The bridle is one of the most important parts of horse equipment and as its the source of direct communication between the rider and the horse when ridden. A range of bridles exist today, where the biggest difference is whether they are bitted or bitless bridles. The English Bitless Bridle comes in a wide range of designs, including the side pull, bitless micklem bridle, cross-under and the hackamore. In the most recent years - many styles of bitless bridles have been designed and the material used for the bridles range from leather, sheepskin, metal, rawhide, ropes, nylon well as webbing.
These bridles put pressure on the horse's nose, chin, the region of the poll and use the pressure to restrain the horse. Shanks create leverage which increases pull - which makes the bit more harch and painful on the horse. It puts pressure around the nose rather than encouraging it do put its head down. When 2 points of the bridles are squeezed, the horse's head is squeezed in more than one direction. For example on a bosal hackamore the horse is encouraged to pull its head down. On a mechanical hackamore a horse is encouraged to pull its head down due to the pain it causes from the chain.
A sidepull bitless bridle is made up of a noseband, cheek pieces, and reins made up of leather, rope, or rawhide whereas nylon and some type of webbing can be used for curb straps. The rein attaches at the cheek piece which increases the control on lateral sides while the stopping controls decrease significantly. This type of bridle is popular amongst both english and western riders. The side pull bridle is definitely a softer option for bitless bridles as it only works on poll pressure (no chains or metal used). However with the side pulls leveraging the side of the horse it doesn't encourage the horse to drop its head so can be more challenging to make a horse work more rounded without extra tied down reins to help. The horse tends to pull its head up, as you're pulling on the side.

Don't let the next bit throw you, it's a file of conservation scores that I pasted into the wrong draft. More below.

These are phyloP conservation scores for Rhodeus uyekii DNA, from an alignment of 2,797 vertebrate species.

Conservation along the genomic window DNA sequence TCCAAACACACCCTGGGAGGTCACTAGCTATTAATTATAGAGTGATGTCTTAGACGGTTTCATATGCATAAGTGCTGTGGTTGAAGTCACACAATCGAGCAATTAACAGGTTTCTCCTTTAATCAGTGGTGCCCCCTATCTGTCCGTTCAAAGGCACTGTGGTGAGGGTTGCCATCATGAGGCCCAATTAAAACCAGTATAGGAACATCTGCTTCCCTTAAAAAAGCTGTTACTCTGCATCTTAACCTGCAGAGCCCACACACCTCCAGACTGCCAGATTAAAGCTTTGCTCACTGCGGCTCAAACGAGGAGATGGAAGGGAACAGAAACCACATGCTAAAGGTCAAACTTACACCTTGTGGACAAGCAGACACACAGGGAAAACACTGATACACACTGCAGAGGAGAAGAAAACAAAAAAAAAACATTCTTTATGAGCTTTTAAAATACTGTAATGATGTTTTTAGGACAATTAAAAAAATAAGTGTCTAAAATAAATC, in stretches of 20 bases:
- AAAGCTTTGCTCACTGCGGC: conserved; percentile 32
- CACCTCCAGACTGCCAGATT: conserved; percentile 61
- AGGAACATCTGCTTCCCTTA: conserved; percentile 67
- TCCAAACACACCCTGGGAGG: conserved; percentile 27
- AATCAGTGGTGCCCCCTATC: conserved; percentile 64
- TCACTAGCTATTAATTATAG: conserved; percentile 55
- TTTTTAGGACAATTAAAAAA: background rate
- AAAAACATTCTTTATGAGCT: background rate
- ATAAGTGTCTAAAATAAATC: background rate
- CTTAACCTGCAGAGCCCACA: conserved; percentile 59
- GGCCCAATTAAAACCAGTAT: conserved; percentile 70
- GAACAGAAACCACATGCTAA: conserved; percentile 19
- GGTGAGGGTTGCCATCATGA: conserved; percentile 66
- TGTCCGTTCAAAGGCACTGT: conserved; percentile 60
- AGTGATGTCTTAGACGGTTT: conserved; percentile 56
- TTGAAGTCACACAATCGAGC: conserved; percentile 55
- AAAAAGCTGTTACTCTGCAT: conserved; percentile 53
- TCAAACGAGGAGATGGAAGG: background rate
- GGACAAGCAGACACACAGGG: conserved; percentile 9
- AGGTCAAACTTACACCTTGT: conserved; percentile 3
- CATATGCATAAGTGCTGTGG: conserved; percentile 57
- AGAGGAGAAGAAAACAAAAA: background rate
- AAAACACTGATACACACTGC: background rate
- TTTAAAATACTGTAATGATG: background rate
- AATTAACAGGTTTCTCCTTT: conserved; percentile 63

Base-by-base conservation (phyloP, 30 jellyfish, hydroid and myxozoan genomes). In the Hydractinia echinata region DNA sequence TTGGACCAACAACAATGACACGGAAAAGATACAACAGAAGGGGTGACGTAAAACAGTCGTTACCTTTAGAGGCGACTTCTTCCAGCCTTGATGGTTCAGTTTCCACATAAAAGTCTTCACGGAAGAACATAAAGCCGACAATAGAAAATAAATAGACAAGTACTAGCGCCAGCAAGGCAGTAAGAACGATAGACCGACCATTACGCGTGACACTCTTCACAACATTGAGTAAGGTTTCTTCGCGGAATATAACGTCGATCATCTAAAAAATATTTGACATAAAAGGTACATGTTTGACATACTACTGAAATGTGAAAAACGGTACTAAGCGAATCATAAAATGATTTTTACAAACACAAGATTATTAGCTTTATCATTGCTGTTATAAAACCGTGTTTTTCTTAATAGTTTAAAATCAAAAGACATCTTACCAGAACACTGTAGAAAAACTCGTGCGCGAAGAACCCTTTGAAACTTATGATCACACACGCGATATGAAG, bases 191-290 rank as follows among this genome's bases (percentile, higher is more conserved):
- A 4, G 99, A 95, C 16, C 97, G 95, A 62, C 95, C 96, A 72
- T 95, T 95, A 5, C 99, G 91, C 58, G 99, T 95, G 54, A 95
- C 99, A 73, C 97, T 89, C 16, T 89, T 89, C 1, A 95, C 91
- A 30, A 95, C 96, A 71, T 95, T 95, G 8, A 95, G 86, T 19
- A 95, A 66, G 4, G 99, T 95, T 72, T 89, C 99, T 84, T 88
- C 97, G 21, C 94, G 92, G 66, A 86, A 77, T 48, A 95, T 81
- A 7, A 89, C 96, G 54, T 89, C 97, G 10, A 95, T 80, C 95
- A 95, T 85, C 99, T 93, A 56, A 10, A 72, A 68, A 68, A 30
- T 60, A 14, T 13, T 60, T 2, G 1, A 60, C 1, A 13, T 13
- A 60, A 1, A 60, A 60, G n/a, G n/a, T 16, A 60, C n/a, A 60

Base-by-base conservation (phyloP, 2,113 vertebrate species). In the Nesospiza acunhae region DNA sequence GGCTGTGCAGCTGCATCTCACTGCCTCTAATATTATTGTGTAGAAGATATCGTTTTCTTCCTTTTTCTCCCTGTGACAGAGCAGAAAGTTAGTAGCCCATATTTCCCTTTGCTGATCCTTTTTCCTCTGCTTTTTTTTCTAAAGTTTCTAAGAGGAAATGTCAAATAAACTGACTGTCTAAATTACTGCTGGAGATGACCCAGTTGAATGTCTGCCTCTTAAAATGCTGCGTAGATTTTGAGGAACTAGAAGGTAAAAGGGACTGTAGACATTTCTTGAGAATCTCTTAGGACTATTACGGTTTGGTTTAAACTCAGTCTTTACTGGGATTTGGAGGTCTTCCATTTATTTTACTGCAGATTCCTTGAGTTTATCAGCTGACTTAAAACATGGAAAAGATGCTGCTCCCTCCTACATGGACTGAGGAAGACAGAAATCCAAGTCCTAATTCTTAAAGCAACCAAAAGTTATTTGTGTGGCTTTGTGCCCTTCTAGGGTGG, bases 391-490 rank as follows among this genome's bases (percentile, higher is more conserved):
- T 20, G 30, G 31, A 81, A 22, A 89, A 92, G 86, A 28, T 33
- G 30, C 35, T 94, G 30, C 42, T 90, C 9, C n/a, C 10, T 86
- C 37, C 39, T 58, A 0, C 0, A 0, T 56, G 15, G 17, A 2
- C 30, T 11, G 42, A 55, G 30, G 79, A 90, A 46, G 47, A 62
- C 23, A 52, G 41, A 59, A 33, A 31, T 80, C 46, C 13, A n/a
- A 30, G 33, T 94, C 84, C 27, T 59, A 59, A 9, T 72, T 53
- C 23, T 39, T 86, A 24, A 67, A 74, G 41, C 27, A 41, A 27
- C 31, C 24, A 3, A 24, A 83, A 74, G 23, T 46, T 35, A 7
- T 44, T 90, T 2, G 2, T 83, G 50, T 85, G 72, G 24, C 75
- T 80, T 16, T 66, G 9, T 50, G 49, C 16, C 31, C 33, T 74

It is a modified form side pull that allows the rider to communicate softly with the horse as the metal pieces and chains are removed.
Micklem Bitless Bridle
This bridle can be converted to be ridden both bitless and bitless. The bitless version is very soft on the horse and many rider experience they have less control. This bridle can still be very effective when working younger horses or sensitive horses.
- Cross Under Family:
- The cross-under bridles are a relatively new invention, it puts pressure on the horse's nose, cheek, jaw, and poll. It also uses rings along with long reins which go back into the horse riders and cross under the jaw creating a type of jaw strap. Riders like it because it is seen as a softer bitless bridle, which it is indeed as it doesn't contain any metal or chains. However it still constrains pressure underneath the horse's face which is still a sensitive area - and its not clear for the horse where to put its head so can be difficult to make a horse work rounded and in a frame. The leather straps under the chin tightens when reins are pulled and there is no immediate release. And since there is no immediate release (which horse's learn from) it can be less effective as a training tool. Horse's tend to be less sensitive in a cross under bridle. It can still be a great option for a very sensitive horse that responds to minimum pressure and that doesn't like poll pressure.